In pictures: Work to start on ancient chapel

Restoration of one of Barnstaple’s oldest buildings will give it back to the people.

WORK to restore one of Barnstaple’s oldest buildings is set to start later this month.

Barnstaple Town Council has appointed contactors to carry out a 20-week programme of work at the Grade I listed St Anne’s Chapel in Paternoster Row.

The 14th century chantry chapel, thought to be the only intact example of its kind left in the UK, is being given a new lease of life thanks to a �148,000 grant from the Heritage Lottery Fund, and �75,000 from Devon County Council.

The building, used in the past as a charnel house; a chapel; a place of worship for Huguenot refugees; a grammar school; and museum; is being transformed into a new arts and community centre.


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Newly appointed St Anne’s Chapel manager, archaeologist Peter Doel said building, little used in the past 30 years, was of national importance.

“This whole area of Barnstaple is remarkable and worth preserving and protecting,” said Mr Doel, 42.

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“My role is to coordinate the chapel’s future use with local groups and give it back to the people of the town. It’s been a very busy time but really exciting to see these plans and dreams start to come to fruition.”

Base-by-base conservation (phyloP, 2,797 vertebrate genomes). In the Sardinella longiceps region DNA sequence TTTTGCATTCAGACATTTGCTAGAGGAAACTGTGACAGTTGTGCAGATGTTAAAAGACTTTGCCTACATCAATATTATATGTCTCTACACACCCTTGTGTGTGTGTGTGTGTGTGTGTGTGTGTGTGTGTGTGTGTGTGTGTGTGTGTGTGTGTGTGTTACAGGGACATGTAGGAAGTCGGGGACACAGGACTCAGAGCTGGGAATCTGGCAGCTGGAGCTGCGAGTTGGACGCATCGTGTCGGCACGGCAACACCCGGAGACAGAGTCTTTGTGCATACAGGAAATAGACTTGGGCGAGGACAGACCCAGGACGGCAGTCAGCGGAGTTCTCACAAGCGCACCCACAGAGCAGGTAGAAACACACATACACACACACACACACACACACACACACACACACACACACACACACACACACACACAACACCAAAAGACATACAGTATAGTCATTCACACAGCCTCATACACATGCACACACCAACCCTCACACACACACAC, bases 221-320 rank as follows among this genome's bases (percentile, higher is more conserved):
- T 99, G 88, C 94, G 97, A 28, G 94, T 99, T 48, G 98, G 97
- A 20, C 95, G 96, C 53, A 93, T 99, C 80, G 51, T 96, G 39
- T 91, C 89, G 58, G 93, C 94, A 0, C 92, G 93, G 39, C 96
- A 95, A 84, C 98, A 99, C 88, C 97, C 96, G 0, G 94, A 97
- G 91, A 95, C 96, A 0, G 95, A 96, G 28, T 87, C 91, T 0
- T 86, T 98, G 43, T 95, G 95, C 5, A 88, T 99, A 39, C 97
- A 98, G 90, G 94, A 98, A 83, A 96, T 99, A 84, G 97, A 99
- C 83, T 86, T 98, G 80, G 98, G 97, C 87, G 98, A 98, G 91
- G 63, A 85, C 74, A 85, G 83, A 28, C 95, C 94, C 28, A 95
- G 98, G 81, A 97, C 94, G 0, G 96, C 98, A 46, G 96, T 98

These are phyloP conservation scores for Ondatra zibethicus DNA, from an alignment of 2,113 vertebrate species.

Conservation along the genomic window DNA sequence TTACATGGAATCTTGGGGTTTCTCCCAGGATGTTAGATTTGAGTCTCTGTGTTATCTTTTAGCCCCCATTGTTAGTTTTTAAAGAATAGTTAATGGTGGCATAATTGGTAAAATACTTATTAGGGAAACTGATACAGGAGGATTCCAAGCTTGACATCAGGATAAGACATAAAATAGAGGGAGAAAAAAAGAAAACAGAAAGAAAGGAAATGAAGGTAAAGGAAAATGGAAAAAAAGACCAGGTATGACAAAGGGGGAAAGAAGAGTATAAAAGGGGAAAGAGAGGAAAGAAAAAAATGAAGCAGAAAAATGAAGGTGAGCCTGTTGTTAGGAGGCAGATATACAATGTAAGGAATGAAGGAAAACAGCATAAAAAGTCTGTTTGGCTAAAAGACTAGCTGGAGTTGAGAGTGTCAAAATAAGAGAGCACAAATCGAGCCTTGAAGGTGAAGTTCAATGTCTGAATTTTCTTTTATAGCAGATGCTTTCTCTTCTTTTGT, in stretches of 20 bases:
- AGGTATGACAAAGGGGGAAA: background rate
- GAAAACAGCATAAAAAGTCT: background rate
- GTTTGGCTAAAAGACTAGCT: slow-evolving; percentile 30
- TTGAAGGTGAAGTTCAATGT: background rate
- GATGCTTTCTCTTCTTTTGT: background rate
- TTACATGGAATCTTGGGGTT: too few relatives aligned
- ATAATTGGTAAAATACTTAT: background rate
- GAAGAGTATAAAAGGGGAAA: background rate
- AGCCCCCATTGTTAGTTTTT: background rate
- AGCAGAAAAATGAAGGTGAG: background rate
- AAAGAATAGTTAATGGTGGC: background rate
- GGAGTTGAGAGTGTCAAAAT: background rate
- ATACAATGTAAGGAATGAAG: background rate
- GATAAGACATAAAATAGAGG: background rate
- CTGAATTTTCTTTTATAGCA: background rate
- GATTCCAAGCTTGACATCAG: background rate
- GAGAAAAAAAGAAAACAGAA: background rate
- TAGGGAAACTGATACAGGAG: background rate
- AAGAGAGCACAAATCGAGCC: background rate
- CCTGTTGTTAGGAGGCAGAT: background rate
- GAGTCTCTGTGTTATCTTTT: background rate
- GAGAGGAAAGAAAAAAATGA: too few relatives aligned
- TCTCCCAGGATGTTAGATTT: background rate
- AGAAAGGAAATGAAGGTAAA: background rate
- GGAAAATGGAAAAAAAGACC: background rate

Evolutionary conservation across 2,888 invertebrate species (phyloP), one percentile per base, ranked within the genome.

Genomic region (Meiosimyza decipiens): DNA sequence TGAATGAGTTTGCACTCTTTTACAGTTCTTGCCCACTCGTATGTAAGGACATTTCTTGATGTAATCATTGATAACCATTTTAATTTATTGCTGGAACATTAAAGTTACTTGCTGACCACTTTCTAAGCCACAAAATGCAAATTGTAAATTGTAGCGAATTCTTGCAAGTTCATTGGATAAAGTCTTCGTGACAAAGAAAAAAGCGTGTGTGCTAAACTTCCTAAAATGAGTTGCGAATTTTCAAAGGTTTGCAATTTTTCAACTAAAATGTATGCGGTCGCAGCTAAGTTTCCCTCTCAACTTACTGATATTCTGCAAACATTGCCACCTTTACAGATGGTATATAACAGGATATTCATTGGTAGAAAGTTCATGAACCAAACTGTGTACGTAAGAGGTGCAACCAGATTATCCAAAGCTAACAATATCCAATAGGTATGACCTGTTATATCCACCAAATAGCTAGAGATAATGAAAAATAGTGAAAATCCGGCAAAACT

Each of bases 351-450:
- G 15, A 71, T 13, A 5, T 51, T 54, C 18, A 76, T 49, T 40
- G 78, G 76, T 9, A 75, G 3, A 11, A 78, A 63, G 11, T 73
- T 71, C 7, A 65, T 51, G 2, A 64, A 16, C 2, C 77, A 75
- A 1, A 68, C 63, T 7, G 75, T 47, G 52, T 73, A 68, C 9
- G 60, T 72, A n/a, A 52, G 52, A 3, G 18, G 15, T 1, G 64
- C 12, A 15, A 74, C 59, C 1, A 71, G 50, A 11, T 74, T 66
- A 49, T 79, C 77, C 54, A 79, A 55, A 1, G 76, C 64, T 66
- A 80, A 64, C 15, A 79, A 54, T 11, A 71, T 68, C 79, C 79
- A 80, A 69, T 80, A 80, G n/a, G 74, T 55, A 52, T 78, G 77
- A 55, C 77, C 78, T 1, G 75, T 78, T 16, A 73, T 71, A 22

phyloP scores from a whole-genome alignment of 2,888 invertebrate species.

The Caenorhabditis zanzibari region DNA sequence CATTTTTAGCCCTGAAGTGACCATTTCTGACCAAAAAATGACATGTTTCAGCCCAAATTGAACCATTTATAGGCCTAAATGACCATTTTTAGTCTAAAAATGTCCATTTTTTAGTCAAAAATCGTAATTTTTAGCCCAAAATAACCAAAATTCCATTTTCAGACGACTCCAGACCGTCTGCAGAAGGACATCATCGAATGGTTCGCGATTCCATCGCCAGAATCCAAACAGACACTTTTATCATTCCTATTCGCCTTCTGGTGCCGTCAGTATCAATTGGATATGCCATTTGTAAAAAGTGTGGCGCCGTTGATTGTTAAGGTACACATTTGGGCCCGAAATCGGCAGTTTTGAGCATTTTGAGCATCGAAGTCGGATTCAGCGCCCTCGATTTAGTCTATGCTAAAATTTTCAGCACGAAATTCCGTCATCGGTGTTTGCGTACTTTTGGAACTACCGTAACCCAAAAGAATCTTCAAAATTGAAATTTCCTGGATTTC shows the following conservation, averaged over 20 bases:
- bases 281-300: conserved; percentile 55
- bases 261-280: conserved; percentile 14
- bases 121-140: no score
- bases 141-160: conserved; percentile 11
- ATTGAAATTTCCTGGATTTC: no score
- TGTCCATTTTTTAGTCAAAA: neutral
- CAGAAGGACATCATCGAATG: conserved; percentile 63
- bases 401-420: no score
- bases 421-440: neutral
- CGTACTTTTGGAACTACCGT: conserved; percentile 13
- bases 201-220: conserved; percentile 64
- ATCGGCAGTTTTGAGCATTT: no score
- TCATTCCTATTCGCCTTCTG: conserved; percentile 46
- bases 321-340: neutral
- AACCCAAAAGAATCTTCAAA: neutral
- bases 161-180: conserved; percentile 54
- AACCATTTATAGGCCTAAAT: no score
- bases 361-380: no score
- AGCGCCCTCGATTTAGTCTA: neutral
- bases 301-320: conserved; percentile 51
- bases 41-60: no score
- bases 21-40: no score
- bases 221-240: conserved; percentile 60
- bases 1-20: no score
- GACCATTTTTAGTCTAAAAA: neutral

Contractor Pearce Construction is expected to start the project at the end of the month. Internal repairs will include re-plastering, new lighting, power, heating, and data points, while external work will include new lighting, toilets and access to the crypt, as well as some stone work.

The work is expected to be complete by the end of July, after which, dendrochronology will be carried out on roof timbers and beams to pin-point the date of some of the chapel’s oldest features.

Town clerk Anne Jenkins, said it was something the town council had wanted to do for a long time.

“A feasibility study in 2007 opened some opportunities but the building has restrictions and we are exploring how we can best use it within those constraints,” she said.

“The work has got to be done with a delicate touch to bring it up-to-date and give the chapel another chapter in its varied and fantastic history.

“The building has fabulous acoustics and we are now looking at many possible new uses including using it to host performances, plays and poetry readings.”

To find out more about the restoration project, visit the special St Anne’s page on the town council website by clicking on the link at the top right of this page.

For pictures of the inside of the chapel, click on the gallery link, also above.

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